ALBANY, N.Y.—Transportation Security Administration employees at Albany International Airport have a long memory. And that’s a good thing.
They remember what it was like a year ago during the government shutdown when they worked for weeks without getting paid. But more important is that they remember the generosity of members of the community who came through the airport and dropped off food, gift cards and sometimes even cash to help the TSA officers get through that rough period. And they remember the meals that the airport community provided to support the TSA team until the furlough ended and their paychecks arrived.
So when a drive-through food bank was scheduled to take place in one of the airport parking lots to help people who have been laid off work or seen their work hours and paychecks reduced as a result of the pandemic, several TSA employees volunteered to assist.
“It’s all about paying it forward,” said Supervisory TSA Officer Frank Genovesi, who was one of several dozens of volunteers who helped distribute food when the Food Bank of Northeastern New York recently arranged for bags and boxes of fresh produce, dairy, meat and boxed and canned goods to be distributed to residents of the Capital Region from one of the airport parking lots.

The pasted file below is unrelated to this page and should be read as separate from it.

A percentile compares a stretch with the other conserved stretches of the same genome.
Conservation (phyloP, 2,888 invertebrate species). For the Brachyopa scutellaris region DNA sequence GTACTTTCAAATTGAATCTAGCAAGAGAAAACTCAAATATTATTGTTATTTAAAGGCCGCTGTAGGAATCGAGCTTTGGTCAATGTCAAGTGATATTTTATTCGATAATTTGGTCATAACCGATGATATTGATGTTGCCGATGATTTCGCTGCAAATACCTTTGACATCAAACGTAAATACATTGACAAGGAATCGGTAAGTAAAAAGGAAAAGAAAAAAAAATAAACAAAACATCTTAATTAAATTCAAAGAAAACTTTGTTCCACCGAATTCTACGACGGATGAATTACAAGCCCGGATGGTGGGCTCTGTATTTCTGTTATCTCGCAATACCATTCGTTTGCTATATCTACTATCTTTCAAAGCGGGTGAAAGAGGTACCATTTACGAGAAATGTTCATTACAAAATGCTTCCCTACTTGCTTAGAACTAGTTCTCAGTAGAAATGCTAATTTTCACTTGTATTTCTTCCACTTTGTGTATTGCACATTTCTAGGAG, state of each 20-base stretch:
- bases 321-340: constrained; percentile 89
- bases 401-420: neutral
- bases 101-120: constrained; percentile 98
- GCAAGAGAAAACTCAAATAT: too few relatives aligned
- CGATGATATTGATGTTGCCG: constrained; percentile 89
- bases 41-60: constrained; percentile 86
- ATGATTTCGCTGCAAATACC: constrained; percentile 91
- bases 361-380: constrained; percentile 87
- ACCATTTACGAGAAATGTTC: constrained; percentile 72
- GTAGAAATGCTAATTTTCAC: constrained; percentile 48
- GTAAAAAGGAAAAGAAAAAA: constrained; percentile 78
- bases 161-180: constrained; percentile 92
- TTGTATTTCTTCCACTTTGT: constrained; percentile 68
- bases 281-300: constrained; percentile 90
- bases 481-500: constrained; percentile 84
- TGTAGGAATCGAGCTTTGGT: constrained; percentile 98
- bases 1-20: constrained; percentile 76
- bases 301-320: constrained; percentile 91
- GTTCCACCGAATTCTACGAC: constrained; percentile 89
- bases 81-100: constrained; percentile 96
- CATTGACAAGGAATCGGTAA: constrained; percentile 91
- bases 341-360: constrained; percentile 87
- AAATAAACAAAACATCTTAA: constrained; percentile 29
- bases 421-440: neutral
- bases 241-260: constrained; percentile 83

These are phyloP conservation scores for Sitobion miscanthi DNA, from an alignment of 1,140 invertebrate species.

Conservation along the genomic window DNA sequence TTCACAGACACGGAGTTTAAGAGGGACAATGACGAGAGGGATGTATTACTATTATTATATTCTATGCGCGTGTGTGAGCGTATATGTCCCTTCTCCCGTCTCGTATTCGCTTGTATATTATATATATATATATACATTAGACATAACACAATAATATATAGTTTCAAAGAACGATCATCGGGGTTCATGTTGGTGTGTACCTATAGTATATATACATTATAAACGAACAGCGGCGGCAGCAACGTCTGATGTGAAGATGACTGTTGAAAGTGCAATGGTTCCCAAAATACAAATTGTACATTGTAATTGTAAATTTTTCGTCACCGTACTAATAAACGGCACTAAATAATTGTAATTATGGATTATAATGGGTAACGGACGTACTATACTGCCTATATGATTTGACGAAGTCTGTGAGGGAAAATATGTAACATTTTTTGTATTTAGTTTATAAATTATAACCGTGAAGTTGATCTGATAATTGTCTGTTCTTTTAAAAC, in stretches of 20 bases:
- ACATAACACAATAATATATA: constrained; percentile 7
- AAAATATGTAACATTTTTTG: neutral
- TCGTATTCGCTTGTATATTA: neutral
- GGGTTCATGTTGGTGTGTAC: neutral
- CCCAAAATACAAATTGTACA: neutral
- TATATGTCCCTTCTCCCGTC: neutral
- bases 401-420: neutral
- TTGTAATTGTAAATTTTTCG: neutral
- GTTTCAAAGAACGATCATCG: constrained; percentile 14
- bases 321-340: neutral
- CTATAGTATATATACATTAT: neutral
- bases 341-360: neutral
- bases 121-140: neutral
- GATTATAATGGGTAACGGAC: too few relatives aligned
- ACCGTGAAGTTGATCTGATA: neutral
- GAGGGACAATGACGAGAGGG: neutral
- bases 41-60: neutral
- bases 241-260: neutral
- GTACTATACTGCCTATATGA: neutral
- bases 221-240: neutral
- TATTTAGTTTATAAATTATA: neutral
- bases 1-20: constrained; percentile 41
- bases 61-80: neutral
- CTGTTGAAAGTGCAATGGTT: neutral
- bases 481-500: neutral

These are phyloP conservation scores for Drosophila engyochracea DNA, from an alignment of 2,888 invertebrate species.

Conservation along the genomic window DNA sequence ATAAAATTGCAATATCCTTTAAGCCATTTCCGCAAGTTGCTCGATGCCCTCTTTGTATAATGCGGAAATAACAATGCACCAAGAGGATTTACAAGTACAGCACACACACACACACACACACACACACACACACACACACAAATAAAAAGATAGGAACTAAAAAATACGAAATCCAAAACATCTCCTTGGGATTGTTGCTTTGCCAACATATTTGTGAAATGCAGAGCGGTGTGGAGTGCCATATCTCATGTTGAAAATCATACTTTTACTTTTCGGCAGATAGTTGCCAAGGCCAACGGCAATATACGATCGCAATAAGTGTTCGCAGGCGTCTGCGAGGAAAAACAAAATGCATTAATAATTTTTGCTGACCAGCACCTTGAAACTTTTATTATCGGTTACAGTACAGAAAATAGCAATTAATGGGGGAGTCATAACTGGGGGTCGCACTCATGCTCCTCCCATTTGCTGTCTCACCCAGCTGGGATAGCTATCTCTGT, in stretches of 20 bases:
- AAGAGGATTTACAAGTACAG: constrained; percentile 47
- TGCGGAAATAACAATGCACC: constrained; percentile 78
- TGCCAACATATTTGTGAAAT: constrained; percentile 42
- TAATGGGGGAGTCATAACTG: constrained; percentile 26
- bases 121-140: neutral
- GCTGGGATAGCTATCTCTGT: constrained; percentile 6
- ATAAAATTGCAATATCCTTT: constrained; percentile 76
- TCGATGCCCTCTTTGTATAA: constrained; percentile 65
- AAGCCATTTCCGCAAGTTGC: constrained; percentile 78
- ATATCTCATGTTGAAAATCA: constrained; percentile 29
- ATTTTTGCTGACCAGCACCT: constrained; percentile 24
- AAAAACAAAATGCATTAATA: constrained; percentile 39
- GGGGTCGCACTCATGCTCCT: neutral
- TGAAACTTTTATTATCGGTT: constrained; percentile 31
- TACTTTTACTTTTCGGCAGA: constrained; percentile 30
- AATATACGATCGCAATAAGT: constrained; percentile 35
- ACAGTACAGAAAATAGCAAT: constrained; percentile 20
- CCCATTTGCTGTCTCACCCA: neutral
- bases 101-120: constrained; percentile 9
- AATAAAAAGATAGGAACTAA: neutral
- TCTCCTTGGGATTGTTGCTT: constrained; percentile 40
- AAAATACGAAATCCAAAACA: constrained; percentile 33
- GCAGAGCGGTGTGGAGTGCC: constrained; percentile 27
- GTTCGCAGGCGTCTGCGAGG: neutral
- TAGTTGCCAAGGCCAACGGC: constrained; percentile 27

The pandemic has resulted in “a difficult time for everybody and I wanted to help out because during the government shutdown, the community came together to help TSA and it was important for me to do the same for them. I felt honored to be able to take part” in the distribution of the food, Genovesi said.
“The Albany International Airport is fortunate to have such a dedicated workforce to participate in events such as these,” said TSA’s Upstate New York Federal Security Director Bart R. Johnson. “It’s great to see TSA employees helping others in giving back to the community.”
TSA Manager Shawntae Jones also volunteered to assist the food bank in its distribution. The people who drove through the food bank’s distribution line “were overwhelmed with what was being distributed,” Jones said. “There was really a nice amount of food—chicken, pork tenderloin, yogurt, fruit, sausage, vegetables.” Jones said that she volunteered “because during last year’s furlough, people in the community took care of us when we were not being paid. This was my way of saying thanks.”
The food distribution was set up like a factory’s assembly line with volunteers each staffing a station. TSA Manager Mary Bagnoli was stationed at the end of the assembly line as cars drove through. She distributed Egg Beaters and also asked drivers if they had kids so that she could also hand them coloring books, crayons, decals and little wooden wind-up airplanes for kids that were provided by the airport. “The community came through for TSA during the furlough and I figured this was the least I could do to give back,” she said.